Help I need a new cartridge and stylus

I have my late brother's turntable and I needed a new cartridge and needle for it. The one he had was an ortofon concorde 20.
The turntable is a Technics SL-1301 and the concorde sounded great when I tested it but it only worked out of one speaker (one set of wires in the cartridge were broken). I have Klipsch KLF 20 speakers and I like all types of music from classical to jazz to rock. I like a clear full sounding range and some bass but not this boom boom stuff.
I called around and everyone had something different to say about what to get, which was very confusing ; "Concorde is only for DJs", "Stanton is junk", etc.
A repair shop sold me a new head shell with a Stanton cartridge and Ortofon Super OM 20 stylus. I am not so impressed by the sound. It sounds a bit tinny and not so clear. Is this quality stuff I got? Also, could the old cartridge have been repaired?
I do not know a lot about audio equipmenet and you may be laughing at this equipment, but I do like good sounding music and the turntable means something more because my bro and I had a love of music in common and I want to use it in his memory. Any help/advice would be much appreciated.
The Shure V15MRx is very good, and probably unsurpassed at sounding good in just about anything (I'm making no judgments here). I own expensive moving-coils, a Decca and a Grado Woodie, and still the Shure is quite probably my favourite cartridge (I keep the others just in case and for variety, as I do like them all). The Shure's "cartridge stabilizer" brush also works, making it relatively insensitive to the tonearms it is mounted to. It can be had, apparently, for a very good price $200, from I think the answer to your prayers: it's also perhaps the best cartridge in the bass out there, so tinniness should not be a problem: it is accused of beign "warm".
I continue to vote with Johnnantais on the subject of the Shure. It seems to maintain its accuracy, and tracking ability, and unflashy musicality, even when not paired with state of the art turntables, and tonearms.
If someone succeeds in getting it for $200, and confirms that such a bargain is for real, please post in this thread. Finding out about excellent deals is a wonderful benefit of getting input from many sources.
The Concorde 20 was not a DJ model*; it used the same stylus that your current OM20 does. If you haven't had the new setup for very long, there may be additional cartridge break-in time needed (people commonly report improved sound, especially in terms of frequency balance, after 20-50 hours of play; nay-sayers call the phenomenon an owner-acclimation period). That said, I personally find the OM series brighter than I like in my system, and prefer the tonal balance I hear in models from Grado, Stanton, and Shure.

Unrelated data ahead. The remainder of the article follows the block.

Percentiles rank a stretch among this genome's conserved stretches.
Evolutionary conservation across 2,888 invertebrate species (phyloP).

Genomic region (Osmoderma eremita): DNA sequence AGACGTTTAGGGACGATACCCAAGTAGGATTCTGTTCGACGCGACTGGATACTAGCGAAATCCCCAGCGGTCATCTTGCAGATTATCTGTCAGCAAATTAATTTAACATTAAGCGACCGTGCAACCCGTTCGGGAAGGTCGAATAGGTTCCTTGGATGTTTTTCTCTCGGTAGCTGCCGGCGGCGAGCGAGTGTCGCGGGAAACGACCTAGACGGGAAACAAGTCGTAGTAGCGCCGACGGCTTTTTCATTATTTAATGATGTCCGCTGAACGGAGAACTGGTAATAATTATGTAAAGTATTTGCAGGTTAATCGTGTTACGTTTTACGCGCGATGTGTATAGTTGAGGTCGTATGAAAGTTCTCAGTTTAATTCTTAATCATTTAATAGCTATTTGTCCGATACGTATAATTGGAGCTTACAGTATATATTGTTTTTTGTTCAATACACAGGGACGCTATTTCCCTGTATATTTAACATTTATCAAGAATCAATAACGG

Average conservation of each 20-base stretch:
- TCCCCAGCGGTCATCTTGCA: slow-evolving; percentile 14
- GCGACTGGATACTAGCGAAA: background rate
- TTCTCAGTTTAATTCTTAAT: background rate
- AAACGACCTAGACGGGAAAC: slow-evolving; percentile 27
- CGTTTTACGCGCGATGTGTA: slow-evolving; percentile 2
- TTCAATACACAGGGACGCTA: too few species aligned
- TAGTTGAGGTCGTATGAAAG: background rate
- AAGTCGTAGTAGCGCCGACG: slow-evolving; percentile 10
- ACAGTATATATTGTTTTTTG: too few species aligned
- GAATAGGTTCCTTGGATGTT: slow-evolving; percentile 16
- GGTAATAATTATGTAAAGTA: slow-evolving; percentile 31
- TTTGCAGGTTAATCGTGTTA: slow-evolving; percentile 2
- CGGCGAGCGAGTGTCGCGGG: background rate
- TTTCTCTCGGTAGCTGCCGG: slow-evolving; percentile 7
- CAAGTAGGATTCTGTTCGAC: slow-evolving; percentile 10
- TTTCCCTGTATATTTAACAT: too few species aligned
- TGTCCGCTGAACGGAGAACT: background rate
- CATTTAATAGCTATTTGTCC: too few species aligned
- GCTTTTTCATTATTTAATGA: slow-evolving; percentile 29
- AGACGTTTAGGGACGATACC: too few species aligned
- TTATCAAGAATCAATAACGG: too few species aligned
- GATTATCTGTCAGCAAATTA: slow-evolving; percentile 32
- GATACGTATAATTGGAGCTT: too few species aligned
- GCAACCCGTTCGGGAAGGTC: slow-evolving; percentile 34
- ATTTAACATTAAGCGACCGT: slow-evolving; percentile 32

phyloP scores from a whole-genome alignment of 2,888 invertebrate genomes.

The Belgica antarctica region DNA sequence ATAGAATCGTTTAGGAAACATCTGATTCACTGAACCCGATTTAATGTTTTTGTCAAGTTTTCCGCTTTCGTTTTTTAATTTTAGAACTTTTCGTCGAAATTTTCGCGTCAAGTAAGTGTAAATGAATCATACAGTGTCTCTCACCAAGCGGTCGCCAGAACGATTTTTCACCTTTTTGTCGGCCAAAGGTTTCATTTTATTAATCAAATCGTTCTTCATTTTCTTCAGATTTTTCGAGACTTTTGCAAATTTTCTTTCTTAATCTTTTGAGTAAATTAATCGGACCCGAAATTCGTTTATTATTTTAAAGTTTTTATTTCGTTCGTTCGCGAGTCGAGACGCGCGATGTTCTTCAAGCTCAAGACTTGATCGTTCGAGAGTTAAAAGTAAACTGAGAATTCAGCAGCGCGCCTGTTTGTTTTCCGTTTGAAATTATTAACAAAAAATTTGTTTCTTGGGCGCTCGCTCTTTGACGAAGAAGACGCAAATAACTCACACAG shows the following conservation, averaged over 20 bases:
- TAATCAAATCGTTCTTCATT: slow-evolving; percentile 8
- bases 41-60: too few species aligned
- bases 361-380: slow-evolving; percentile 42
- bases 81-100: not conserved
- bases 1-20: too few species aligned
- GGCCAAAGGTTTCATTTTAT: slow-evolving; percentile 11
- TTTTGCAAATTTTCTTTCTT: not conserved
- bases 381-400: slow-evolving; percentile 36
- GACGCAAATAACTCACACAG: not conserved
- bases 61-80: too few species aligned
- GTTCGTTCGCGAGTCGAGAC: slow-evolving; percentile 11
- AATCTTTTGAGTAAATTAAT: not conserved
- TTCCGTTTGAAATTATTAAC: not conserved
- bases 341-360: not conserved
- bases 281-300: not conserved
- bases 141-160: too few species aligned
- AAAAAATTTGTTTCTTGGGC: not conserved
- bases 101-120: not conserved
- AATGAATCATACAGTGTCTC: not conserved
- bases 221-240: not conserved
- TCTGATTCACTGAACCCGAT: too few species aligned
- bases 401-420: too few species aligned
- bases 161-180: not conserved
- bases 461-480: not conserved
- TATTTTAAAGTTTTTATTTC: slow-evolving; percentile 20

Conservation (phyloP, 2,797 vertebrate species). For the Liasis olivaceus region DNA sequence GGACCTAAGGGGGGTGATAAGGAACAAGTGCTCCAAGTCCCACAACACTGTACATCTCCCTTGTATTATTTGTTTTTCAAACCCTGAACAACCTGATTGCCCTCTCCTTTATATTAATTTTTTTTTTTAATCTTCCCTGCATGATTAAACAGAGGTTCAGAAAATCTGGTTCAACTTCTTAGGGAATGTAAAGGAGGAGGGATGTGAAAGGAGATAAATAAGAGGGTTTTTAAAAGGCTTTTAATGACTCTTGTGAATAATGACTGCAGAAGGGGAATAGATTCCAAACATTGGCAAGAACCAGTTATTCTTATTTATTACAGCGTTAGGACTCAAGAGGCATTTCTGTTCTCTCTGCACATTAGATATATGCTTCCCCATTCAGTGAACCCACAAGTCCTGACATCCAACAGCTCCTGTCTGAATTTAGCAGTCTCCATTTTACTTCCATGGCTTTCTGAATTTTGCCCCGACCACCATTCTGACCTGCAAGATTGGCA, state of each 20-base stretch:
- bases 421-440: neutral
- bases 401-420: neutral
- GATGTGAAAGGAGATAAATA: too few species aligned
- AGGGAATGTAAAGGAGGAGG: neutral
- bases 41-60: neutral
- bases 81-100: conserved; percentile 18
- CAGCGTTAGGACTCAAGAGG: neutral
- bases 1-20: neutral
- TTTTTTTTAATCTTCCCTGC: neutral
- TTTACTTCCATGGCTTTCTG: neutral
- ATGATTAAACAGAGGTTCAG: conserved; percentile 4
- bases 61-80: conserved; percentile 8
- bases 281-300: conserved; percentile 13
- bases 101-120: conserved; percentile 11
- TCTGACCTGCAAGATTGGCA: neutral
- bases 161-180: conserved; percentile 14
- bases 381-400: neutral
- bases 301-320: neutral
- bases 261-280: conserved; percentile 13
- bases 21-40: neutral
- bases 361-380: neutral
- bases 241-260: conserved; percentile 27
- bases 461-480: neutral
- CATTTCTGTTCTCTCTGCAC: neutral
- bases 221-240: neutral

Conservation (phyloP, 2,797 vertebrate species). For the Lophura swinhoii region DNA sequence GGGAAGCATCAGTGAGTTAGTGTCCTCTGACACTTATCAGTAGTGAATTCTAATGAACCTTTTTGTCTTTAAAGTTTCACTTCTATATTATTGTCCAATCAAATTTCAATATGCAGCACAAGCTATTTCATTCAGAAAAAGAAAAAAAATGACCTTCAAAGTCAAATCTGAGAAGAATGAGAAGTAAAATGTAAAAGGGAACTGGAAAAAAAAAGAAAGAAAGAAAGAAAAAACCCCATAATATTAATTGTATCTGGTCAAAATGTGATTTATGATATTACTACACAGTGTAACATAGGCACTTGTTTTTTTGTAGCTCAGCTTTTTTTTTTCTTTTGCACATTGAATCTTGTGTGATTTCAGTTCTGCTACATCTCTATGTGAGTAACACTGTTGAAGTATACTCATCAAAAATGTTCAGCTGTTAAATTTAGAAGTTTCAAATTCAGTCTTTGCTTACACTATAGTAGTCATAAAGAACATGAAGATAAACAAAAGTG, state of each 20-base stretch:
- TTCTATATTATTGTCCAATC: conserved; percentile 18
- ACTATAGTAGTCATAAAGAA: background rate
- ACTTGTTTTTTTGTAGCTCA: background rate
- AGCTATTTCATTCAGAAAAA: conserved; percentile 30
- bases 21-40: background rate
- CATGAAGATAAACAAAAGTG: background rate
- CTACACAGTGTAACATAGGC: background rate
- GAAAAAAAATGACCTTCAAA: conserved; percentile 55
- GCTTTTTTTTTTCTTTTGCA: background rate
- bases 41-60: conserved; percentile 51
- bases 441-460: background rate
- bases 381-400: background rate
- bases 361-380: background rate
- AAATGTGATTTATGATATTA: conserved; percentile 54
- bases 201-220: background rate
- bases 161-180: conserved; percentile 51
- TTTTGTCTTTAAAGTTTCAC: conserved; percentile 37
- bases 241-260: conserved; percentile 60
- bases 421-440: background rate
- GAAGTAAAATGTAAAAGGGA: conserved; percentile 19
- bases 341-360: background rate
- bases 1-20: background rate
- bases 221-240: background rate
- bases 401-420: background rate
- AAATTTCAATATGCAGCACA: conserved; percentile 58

*There's nothing inherently wrong about using a DJ model in a home hi-fi system. For those who have rambunctious kids or pets, or who are fumble-fingered (or who have household members who are), a DJ model offers sturdy, reliable performance, and the slightly higher tracking forces may yield more stable tracking under conditions of less than ideal turntable placement/isolation and with running and leaping children or pets. The "concorde" style models available from either Ortofon or Stanton also free you from having to deal with alignment procedures.

Oh, and they can sound very good. I currently have an inexpensive Grado on my Linn, but also use a pair of Stanton 500's on a Stanton turntable--one for 78's and the other for lp's. I even used a 500AL on my Linn for a couple of years, getting good sound and reduced noise and distortion with the $0.25 bargain-bin records I had been picking up. One nice thing about your Technics is that, with a couple of extra headshells, you can easily interchange different cartridges to suit the needs of the moment.

I purchased a Shure V15VxMR from Jack's Music Factory two weeks ago. It was $199 including shipping. I ordered it on a Saturday and received it the following Thursday. It came in a sealed box and works fine. It seemed too good to be true, but I have no complaints so far.
Mmowry, Thanks for your real world follow up. Too bad I don't need another Shure V15VxMR at this time, since I hate to miss out on such a bargain. A really simple answer when someone wants quality on a budget. As the Shure model number gets longer, the price is getting smaller.